Written by nevalalee

June 28, 2018 at 7:49 am

Love and research

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Jonathan Franzen

I’ve expressed mixed feelings about Jonathan Franzen before, but I don’t think there’s any doubt about his talent, or about his ability to infuriate readers in just the right way. His notorious essay on climate change in The New Yorker still irritates me, but it prompted me to think deeply on the subject, if only to articulate why I thought he was wrong. But Franzen isn’t a deliberate provocateur, like Norman Mailer was: instead, he comes across as a guy with deeply felt, often conflicted opinions, and he expresses them as earnestly as he can, even if he knows he’ll get in trouble for it. Recently, for instance, he said the following to Isaac Chotiner of Slate, in response to a question about whether he could ever write a book about race:

I have thought about it, but—this is an embarrassing confession—I don’t have very many black friends. I have never been in love with a black woman. I feel like if I had, I might dare…Didn’t marry into a black family. I write about characters, and I have to love the character to write about the character. If you have not had direct firsthand experience of loving a category of person—a person of a different race, a profoundly religious person, things that are real stark differences between people—I think it is very hard to dare, or necessarily even want, to write fully from the inside of a person.

It’s quite a statement, and it comes right at the beginning of the interview, before either Franzen or Chotiner have had a chance to properly settle in. Not surprisingly, it has already inspired a fair amount of snark online. But Franzen is being very candid here in ways that most novelists wouldn’t dare, and he deserves credit for it, even if he puts it in a way that is likely to make us uncomfortable. The question of authors writing about other races is particularly fraught, and the practical test that Franzen proposes is a better entry point than most. We shouldn’t discourage writers from imagining themselves into the lives of characters of different backgrounds, but we can insist on setting a high bar. (I’m talking mostly about literary fiction, by the way, which works hard to enter the consciousness of a protagonist or a society, and not necessarily about the ordinary diversity that I like to see in popular fiction, in which writers can—and often should—make the races of the characters an unobtrusive element in the story.) We could say, for instance, that a novel about race should be conceived from the inside out, rather than the outside in, and that it demands a certain intensity of experience and understanding to justify itself. Given the number of minority authors who are amply qualified to write about these issues firsthand, an outsider needs to earn the right to engage with the subject, and this requires something beyond well-intentioned concern. As Franzen rightly says in the same interview: “I feel it’s really dangerous, if you are a liberal white American, to presume that your good intentions are enough to embark on a work of imagination about black America.”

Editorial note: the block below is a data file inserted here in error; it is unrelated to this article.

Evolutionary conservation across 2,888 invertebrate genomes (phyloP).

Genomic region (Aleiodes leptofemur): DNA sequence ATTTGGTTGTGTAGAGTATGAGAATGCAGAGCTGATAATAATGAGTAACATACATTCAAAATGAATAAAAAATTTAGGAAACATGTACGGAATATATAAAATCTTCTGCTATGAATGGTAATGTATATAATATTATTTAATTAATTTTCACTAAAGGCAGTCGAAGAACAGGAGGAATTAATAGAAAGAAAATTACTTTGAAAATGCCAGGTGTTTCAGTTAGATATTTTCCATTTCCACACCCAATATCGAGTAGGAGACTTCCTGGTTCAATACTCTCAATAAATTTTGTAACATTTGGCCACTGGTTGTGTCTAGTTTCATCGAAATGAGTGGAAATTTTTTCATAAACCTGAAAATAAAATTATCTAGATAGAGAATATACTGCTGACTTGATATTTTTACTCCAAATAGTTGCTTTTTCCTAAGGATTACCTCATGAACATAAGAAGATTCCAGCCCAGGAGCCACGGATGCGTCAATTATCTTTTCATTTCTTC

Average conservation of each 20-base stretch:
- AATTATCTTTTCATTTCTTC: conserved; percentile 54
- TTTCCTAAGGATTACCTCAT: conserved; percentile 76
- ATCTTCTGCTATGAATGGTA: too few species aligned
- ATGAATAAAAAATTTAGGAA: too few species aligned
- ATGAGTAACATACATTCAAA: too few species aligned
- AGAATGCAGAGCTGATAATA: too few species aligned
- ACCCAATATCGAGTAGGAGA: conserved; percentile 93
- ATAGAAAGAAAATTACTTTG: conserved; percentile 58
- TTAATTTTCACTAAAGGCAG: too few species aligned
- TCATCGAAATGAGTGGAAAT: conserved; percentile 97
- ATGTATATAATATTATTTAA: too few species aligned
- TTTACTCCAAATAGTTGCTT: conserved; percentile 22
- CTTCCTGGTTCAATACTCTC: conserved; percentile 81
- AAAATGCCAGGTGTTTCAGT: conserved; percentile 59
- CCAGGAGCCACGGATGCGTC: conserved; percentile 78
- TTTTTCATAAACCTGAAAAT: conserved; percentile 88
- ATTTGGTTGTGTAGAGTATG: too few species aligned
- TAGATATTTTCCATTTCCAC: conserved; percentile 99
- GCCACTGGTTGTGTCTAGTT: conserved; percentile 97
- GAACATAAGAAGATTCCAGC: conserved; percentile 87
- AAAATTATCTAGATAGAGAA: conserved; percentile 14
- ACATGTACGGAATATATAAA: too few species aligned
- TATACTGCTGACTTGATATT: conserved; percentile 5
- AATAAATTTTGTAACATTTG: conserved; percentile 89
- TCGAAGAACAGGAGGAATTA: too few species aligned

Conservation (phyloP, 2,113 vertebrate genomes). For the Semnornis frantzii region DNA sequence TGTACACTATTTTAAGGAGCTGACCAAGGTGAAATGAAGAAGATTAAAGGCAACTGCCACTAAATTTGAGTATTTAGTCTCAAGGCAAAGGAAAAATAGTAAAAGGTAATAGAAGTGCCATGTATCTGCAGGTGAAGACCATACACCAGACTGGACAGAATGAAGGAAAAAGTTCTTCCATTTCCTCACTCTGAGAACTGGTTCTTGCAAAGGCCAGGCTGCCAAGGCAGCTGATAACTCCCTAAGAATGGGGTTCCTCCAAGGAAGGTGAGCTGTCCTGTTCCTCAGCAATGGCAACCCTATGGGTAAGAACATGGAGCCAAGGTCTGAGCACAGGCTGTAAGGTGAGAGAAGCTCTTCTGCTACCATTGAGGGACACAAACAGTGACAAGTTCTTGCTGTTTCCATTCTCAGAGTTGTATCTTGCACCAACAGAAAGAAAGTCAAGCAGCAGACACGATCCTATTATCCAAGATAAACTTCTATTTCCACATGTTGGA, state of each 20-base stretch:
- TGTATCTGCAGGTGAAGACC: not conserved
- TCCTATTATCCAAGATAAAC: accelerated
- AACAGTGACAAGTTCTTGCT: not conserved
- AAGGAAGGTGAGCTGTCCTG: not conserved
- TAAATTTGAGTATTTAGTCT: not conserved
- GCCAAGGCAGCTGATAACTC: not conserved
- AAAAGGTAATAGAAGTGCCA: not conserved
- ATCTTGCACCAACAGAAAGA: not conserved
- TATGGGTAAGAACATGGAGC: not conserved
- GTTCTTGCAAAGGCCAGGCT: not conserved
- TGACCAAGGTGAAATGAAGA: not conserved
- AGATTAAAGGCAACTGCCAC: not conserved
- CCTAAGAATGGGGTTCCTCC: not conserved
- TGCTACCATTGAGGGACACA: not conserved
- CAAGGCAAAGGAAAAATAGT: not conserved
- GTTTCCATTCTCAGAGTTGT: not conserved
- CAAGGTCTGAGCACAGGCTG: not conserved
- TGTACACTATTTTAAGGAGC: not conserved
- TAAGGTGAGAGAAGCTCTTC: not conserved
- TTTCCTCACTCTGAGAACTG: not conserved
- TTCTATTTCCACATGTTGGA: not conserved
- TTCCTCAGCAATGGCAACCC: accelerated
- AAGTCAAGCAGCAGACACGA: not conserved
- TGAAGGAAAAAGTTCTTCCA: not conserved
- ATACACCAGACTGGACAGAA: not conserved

The Corrections